By Erin Bird,
You’ve most likely heard the expression “it ain’t over ‘til the fat lady sings.” What you might not know is from where the phrase comes.
Richard Wagner, who wrote operas in the mid-1800s, ended one of his most famous operas with a very large Valkyrie named Brünnhilde singing. With March Madness soon upon us, there will inevitably be some sports newscaster or coach who will utter this phrase as a way to say, "the game isn’t over until the clock runs out - so keep going! Don’t give up!”
Or as Yogi Berra put it, “it ain’t over ‘til it’s over.”
Quitting Too Soon
In my time as a pastor, I have witnessed numerous people prematurely quitting jobs, relationships, churches, activities, and more as soon as things get hard. They don't get the raise, they end up with cancer, they get frustrated with their signifiant other, or they tire of the same preacher, and so they quit, heading off in search of something "better." I believe these people are inevitably hurting themselves, because God has something beautiful planned through the difficulty. Just listen to James, the brother of Jesus, talk about this:
"Count it all joy, my brothers, when you meet trials of various kinds, for you know that the testing of your faith produces steadfastness. And let steadfastness have its full effect, that you may be perfect and complete, lacking in nothing." (James 1:2-4 ESV)
Several years ago, a friend share with me his notes from a conference workshop that was supposedly on the topic of leadership development. But as my friend shared his notes with me, I realized the things my friend was talking weren't just leadership development, but rather LIFE development. The presenter in the workshop shared 6 phases of development, that I see perfectly reflected in James' words from 2000 years ago.
The 6 phases of a person’s development
To understand these 6 phases, I need you to imagine a vertical line like the one in the illustration below is a water line:
Above the line is where the fun is. People on the boat experience the sun, the wind, the rush of gliding along the lake. Under the water, though, is where you have to hold your breath. It's dark, it's where the barnacles grow... in other words, it's not where you want to be.
We are going to walk through three phases that are above the water line and three phases below the water. Here are the six phases:
Phase 1 – Excitement
This is the phase we all want to be in. It's the phase you enter when you get a new job, begin a new dating relationship, perhaps when you move to a new city, start attending a cool new church, or even when a person begins following Jesus.
Phase 2 – Fundamentals
While excitement is great, we don't naturally stay there. To remain above the water, you have to know what the expectations are for you in the new job, new relationship, or new group. For example:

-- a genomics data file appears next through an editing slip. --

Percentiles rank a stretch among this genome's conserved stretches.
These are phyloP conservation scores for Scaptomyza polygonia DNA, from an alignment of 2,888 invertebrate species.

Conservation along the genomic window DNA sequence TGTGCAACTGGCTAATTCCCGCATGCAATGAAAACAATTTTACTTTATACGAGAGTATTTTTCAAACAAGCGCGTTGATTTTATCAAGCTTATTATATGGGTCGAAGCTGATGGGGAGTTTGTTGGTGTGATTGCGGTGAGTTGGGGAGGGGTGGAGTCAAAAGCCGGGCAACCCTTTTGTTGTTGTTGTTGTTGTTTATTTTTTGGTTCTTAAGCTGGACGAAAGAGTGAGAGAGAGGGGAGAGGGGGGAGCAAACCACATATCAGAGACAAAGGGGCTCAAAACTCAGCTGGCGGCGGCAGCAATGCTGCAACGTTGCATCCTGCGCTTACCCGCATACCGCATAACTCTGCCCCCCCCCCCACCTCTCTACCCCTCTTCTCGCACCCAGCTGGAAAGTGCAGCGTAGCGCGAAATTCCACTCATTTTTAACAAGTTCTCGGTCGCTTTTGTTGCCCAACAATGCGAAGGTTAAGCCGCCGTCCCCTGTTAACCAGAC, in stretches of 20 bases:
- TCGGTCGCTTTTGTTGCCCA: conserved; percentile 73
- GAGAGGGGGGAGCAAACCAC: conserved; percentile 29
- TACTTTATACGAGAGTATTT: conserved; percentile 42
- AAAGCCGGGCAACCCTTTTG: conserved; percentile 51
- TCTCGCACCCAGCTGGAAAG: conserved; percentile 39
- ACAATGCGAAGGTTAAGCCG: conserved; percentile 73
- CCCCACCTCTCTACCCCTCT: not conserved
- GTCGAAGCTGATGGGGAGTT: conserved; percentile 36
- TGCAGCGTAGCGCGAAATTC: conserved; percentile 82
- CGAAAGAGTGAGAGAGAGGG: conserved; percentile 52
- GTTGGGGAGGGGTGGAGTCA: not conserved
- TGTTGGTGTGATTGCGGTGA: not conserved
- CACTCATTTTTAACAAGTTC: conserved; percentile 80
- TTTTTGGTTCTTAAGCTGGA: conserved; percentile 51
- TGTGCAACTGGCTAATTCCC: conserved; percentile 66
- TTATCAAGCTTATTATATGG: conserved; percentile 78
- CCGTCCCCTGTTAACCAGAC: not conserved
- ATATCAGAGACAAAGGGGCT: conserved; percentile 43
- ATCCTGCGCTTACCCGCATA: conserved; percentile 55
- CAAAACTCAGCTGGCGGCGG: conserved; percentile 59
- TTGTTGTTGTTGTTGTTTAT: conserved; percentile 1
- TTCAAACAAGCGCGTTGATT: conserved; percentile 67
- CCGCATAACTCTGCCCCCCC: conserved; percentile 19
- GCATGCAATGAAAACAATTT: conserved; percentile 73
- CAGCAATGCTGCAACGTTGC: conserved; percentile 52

Phase 3 –Responsibility
Once you know the expectations (the fundamentals), you then have to responsibly fulfill the expectations. In other words, you need to show up at your job and get your work done, or if you say "yes" to volunteering, you show up and serve with joy.
Phase 4 – Disillusionment
But there will come a day when you begin to get disillusioned with the job, relationship, church, or even your faith. When this begins to happen, you find yourself being emotionally dragged under the water, wondering if and when you'll get your next breath of excitement. These are the trials of life we find painful. And in an attempt to escape the pain, we often quit. We quit the job, we leave the church, we end the relationship, or we move to another city, all in pursuit of getting back above the water.
Phase 5 – Introspection
But as James points out, the deeper spiritual growth of Christlikeness comes when we persevere. He says when we let steadfastness run its course, when we endure through the trial, God makes us "perfect and complete, lacking in nothing."
But let me ask you - who is the only person to be perfect and complete? Yep - Jesus. In other words, God is using the painful trial you are going through to mold and shape you into the image of Christ.
The reason this phase is called "Introspection" is because perseverance often means looking deep within and discovering you have more in you than you realized. If you follow Jesus, you have the Holy Spirit, and He is capable of giving you the strength to continue even when you don't think you can go another step.
Now don't mis-hear me: I am not saying you can never quit something. But too often, we quit before we have great reasons "why." You most likely need to persevere through the job while you look within to see how God has designed you. Then, once you have a better understanding of how God has wired you, you can quit with knowledge and not just quit because of pain.
That's why I said above that when you quit too early, you cheat yourself. But when you persevere, when you endure through the struggle, God does a great work within you, making your character more like Jesus. And that's when you get to move into the last phase.
Phase 6 – Renewal
This is the shortest phase. If you've ever swam in deep waters, as you rise to the surface, you almost feel like you are getting faster as you move up. And when your head finally breaks the surface of the water and your lungs get fresh air into them, you not only reach excitement about the future again, but you are now wiser and more mature in your inner character in Christ.
So Don’t Quit!
I see this Life Development Cycle throughout the Scriptures:
And I want to see it be your story as well. So don't quit! Endure. Remain steadfast. Let the power of perseverance do its work within you through the hands of your loving Heavenly Father, so that you and those around you will reap the benefits as you become more like Jesus.
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